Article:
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First Cup: Friday

  • Chris Fedor of The Plain Dealer: Thursday night's game was about the Cavs trying to snap a season-long losing streak. It was about them picking up the first win of the Western Conference road trip. But it was also another showdown between two of the all-time greats, James and Bryant, the 20th meeting between the two superstars. Neither player disappointed. Bryant, who was on a minutes restriction, finished with a career-high 17 assists, three more than the Cavs had as a team. He also scored 19 points on 7-of-14 from the field. The two went at each other head-to-head a few different times during the game. There was trash talk, conversations while teammates were at the free throw line and a few laughs. Some of their individual matchups in the past have been duds, but Thursday night, even with Bryant at 36 years old, was one of the most memorable.

  • Phil Collin of the Los Angeles Daily News: It might have been tempting, especially with LeBron James at Staples Center, and it won’t be the last time. But (self-imposed) rules are rules and the Lakers kept Kobe Bryant on his diet of so many minutes Thursday, and the Lakers’ hot start was wiped away in the second half of a 109-102 loss to Cleveland. Bryant recorded a career-high 17 assists and finished with 19 points and five rebounds in the prescribed 32 minutes. With Coach Byron Scott sticking to the 32-minute limit for Bryant, he had only six minutes to spend in the fourth quarter, when the Lakers were struggling to keep pace with the Cavaliers. With 8:40 left in the game, the crowd began imploring “We want Kobe.” Bryant stayed on the bench as James took control. “Yeah, I heard the fans," Scott said. “I wanted to say, ‘I want him in there, too.’"

  • Jeff Miller of The Orange County Register: Folks, I miss the Black Mamba. This latest version – this Fading-to-Black Mamba – is a little concerning and a lot depressing. If Bryant can summon the strength – and willing body parts – to make it only every other game today, where’s he going to be a year from now? Still with another season remaining on his contract after this one, it’s difficult to envision this ending with grace. With an unsightly, cartoonish SPLAT!!!? Oh, sure, that’s not hard to imagine at all. I’m not saying I’m longing for Bryant the player. That would be foolish, as foolish right now as Scott suggesting there’s a chance Bryant could play beyond next season, which the coach did once again Thursday. “Who knows?” Scott insisted, and at what point does some of this thinking about Bryant become delusional? No, Bryant the player, that player, is a memory. A man blessed with remarkable physical gifts and the fire to maximize those gifts no longer can simply choose to flip the switch on how and when to be more brilliant than the opposition. The Bryant I miss is the maniac competitor, the mule-minded driving force who thinks nothing of rising before the sun does to get in an extra workout. I miss Bryant the ornery, dissatisfied curmudgeon who would make Scott’s thorny job even pricklier by challenging his coach’s decisions on playing time and, perhaps on certain special nights, just check himself back into games.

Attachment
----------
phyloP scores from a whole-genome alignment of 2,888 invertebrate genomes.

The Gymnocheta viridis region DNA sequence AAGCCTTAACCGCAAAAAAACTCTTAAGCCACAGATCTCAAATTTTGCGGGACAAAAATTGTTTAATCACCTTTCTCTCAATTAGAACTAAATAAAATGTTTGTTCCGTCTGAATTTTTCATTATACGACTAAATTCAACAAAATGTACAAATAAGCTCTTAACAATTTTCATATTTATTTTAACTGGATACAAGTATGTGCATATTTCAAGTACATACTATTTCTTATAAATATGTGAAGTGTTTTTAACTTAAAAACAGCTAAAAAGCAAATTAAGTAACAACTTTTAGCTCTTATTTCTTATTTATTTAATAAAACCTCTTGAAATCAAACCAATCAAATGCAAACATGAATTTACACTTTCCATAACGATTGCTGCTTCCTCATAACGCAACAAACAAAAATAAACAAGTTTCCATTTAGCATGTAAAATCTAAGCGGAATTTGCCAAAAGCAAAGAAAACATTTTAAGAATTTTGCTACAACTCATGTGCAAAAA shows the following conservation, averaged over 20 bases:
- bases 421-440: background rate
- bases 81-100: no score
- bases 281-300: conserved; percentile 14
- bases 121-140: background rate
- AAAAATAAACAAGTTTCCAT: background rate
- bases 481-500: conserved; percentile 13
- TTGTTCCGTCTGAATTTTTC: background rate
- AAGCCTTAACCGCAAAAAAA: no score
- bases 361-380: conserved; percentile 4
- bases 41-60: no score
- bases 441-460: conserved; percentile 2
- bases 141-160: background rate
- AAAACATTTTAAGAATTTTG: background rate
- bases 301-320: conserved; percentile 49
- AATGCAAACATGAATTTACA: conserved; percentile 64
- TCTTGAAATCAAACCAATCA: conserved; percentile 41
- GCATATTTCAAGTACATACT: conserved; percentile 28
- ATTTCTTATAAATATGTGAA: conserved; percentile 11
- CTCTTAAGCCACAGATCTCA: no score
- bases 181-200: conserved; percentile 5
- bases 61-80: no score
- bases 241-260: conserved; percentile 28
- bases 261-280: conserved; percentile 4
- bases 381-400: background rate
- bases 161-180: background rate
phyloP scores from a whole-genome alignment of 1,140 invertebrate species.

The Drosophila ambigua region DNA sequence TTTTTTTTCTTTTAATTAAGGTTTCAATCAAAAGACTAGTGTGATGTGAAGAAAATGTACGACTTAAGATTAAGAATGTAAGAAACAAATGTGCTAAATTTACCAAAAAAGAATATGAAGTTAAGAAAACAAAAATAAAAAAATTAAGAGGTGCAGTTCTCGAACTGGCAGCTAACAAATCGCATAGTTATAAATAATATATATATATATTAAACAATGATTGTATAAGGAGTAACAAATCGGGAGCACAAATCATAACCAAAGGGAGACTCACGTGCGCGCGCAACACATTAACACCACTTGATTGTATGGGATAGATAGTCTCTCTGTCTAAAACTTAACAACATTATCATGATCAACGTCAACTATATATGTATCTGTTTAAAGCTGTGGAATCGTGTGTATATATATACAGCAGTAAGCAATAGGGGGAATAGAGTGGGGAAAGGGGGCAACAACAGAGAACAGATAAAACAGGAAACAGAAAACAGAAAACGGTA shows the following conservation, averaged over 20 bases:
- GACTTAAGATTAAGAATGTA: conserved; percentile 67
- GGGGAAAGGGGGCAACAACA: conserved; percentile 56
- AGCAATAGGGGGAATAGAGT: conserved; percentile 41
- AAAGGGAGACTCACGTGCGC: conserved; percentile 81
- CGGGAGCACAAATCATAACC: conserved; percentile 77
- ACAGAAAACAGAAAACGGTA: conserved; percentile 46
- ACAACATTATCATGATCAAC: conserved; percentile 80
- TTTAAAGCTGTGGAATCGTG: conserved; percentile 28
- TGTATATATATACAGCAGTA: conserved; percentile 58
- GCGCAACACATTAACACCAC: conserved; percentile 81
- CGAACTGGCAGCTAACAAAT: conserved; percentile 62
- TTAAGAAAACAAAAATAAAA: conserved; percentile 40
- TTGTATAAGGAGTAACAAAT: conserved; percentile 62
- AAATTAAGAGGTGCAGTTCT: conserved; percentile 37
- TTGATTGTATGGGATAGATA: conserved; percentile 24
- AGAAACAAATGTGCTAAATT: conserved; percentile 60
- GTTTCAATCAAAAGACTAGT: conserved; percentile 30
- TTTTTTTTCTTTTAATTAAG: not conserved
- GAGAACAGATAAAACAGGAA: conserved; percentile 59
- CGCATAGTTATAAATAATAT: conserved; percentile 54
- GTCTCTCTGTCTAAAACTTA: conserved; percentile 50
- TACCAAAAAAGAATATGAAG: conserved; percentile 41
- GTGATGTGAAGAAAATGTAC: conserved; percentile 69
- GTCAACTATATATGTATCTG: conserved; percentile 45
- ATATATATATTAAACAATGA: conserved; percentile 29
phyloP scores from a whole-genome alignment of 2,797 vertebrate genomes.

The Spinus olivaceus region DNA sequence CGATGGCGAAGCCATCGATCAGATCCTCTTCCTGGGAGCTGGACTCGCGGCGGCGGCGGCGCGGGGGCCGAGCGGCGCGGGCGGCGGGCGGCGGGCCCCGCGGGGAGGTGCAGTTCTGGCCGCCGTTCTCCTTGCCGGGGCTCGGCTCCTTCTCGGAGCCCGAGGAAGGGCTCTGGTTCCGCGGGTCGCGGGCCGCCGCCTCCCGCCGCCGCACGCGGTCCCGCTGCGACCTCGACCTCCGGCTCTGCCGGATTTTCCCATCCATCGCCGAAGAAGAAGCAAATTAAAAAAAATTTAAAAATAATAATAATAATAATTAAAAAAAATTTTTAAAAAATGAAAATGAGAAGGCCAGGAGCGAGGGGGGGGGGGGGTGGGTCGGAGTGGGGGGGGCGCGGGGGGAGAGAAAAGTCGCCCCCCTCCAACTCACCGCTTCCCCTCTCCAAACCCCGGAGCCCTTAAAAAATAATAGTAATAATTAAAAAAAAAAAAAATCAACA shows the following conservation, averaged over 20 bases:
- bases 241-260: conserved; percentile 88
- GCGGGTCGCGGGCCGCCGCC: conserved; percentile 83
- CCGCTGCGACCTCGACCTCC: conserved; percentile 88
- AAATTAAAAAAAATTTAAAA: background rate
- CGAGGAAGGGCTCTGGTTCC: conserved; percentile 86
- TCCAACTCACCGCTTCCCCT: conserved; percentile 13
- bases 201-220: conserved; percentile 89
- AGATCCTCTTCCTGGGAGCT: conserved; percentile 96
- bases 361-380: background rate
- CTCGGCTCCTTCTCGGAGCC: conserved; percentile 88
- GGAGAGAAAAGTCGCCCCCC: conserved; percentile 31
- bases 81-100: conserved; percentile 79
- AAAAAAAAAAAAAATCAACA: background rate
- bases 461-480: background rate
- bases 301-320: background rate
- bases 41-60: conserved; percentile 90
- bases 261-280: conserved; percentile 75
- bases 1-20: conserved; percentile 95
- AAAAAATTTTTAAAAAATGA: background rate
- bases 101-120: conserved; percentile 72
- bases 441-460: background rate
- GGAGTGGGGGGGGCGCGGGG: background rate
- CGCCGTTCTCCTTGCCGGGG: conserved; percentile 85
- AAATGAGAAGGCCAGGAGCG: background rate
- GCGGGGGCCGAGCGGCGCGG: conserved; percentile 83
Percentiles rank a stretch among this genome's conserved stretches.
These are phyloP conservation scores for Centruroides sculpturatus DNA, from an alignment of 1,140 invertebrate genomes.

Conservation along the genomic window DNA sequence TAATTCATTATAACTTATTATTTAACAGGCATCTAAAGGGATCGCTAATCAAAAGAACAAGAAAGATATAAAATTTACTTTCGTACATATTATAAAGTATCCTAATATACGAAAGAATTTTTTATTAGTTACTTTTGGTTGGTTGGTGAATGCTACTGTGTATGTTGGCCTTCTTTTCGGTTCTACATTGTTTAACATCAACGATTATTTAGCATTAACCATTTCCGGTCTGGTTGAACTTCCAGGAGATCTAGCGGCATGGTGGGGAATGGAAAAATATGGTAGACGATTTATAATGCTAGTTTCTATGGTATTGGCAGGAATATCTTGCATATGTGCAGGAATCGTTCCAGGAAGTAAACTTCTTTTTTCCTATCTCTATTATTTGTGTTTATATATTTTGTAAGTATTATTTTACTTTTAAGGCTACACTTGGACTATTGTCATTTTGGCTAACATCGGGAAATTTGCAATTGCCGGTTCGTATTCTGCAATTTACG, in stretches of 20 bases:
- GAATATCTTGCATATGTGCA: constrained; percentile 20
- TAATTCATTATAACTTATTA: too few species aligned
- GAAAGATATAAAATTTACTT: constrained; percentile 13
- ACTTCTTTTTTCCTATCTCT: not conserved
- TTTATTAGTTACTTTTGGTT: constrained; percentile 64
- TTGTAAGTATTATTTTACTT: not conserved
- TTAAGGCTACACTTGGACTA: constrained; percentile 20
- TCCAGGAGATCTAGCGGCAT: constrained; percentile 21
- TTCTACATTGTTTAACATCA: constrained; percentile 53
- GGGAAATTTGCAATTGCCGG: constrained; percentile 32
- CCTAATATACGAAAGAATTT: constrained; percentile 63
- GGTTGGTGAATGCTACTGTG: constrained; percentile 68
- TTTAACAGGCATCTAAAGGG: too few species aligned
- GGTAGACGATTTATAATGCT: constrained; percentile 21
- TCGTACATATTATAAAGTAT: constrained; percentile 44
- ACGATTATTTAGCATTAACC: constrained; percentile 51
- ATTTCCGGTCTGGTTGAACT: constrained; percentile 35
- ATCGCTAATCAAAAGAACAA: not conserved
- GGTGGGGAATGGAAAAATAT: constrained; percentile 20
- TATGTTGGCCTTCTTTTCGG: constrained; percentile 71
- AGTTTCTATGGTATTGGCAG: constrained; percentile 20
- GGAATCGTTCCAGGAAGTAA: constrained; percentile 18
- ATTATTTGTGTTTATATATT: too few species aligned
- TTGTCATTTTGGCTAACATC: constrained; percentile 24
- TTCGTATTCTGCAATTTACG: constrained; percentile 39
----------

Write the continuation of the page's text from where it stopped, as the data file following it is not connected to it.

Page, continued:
• Jenny Dial Creech of the Houston Chronicle: Oklahoma City coach Scott Brooks has been impressed with the continued development of his former player James Harden. Before Harden scored 31 points in the Rockets' 112-101 victory over the Thunder on Thursday night, Brooks said Harden was playing at an elite level this season. "He is playing as well as anyone in the league," Brooks said. Harden is leading the NBA in scoring with 26.9 points per game. He has also been praised for improved defense. "He can do a lot of good things, and the Rockets are winning," Brooks said. "You have to win in this league, and they are doing that. And James Harden has done a great job of putting the team in position night in, night out to be successful. He shoots the 3, he puts them on the floor, he gets to the free-throw line. His overall game is just solid."